In a local press interview yesterday, Belarusan President Alyaksandr Lukashenka attacked "the U.S. which blackmails the world with nuclear weapons. This would have been impossible if the USSR had continued to exist." Observing that "Russia and Belarus surrendered their fall-back position by withdrawing the nuclear missiles from Belarus," Lukashenka advised Russia that "it is still possible to turn the situation around" and lead a "common resistance" to the United States. He expressed hope bordering on confidence that a bloc of Russia and Belarus could be supported by Ukraine, other former Soviet republics, some Arab countries, India, China and "even" some former Warsaw Pact countries. (Russian agencies, February 11)
Lukashenka’s apparent regret over the removal of nuclear missiles from Belarus fits in with his televised speech to scientists at Sosny nuclear laboratory. In that statement, he exhorted them to "resume work on the entire range of problems that had originally been assigned to this laboratory. I trust you understand what I mean." (Russian TV, February 9) That cryptic exhortation was accompanied by a broader official hint that Belarus is capable of developing nuclear weapons. (See Monitor, February 10) Such claims probably reveal more about the Belarusan leader’s psychology than they do about his means to pursue nuclear ambitions. Former head of state Stanislau Shushkevich, a nuclear physicist by profession, described such ambitions as "fantasy." But, apparently with an eye to the emergent Russia-Belarus alliance, Shushkevich added that Belarus must remain an independent country in order to avoid a "return" of the nuclear missiles to its territory. (RTR, NTV, February 9)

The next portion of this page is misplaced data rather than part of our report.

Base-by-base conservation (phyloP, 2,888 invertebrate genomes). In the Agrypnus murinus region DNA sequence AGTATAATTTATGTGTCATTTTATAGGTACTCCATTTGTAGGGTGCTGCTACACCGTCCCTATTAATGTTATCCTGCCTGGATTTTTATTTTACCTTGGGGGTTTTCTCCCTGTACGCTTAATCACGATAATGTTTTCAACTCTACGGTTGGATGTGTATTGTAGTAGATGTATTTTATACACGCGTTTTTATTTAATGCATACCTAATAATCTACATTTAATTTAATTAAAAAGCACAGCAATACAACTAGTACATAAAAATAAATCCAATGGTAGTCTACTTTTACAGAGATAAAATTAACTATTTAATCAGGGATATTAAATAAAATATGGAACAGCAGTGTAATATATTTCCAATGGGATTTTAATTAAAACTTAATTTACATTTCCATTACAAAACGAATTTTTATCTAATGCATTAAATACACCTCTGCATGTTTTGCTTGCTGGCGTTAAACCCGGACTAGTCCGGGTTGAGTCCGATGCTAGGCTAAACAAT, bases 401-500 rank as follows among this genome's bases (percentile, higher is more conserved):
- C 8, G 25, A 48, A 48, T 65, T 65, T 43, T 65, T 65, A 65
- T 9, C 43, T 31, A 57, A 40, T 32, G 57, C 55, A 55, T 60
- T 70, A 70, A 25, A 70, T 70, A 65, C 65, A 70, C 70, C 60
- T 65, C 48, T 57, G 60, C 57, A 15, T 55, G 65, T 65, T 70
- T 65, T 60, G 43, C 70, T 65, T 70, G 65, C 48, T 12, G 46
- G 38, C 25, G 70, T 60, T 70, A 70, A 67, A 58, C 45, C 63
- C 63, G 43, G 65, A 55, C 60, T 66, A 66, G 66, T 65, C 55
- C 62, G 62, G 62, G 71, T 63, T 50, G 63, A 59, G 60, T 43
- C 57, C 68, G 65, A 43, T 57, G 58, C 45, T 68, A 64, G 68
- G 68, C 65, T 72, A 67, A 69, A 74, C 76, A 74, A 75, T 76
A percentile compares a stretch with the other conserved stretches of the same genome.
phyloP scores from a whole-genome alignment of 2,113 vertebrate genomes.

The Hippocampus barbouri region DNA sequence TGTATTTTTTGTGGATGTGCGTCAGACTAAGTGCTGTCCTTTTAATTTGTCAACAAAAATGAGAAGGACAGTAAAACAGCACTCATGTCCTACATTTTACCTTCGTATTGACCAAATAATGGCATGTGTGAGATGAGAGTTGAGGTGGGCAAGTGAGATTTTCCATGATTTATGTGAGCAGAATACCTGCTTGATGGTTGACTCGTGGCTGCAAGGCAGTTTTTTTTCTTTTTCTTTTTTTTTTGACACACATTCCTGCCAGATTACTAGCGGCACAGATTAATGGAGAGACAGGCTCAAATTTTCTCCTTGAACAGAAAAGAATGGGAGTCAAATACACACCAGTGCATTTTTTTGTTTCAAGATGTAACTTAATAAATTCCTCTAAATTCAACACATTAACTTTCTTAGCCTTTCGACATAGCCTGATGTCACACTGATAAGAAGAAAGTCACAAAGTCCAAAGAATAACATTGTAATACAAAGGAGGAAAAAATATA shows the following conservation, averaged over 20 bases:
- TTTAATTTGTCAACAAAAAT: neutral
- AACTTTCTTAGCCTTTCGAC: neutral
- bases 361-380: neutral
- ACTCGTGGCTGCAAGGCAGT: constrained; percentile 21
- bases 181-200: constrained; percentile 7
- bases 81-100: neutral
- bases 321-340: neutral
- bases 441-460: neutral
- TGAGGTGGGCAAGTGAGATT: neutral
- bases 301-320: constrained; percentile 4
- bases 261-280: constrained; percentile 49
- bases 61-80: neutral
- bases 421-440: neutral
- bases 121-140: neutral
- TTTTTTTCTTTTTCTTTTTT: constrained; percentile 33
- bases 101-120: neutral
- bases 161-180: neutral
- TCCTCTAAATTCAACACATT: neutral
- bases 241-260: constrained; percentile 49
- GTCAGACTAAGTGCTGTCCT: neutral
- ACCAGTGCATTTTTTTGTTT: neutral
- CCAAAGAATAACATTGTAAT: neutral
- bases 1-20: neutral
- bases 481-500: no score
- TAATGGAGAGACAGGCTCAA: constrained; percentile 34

Romania not Popular in Moldova.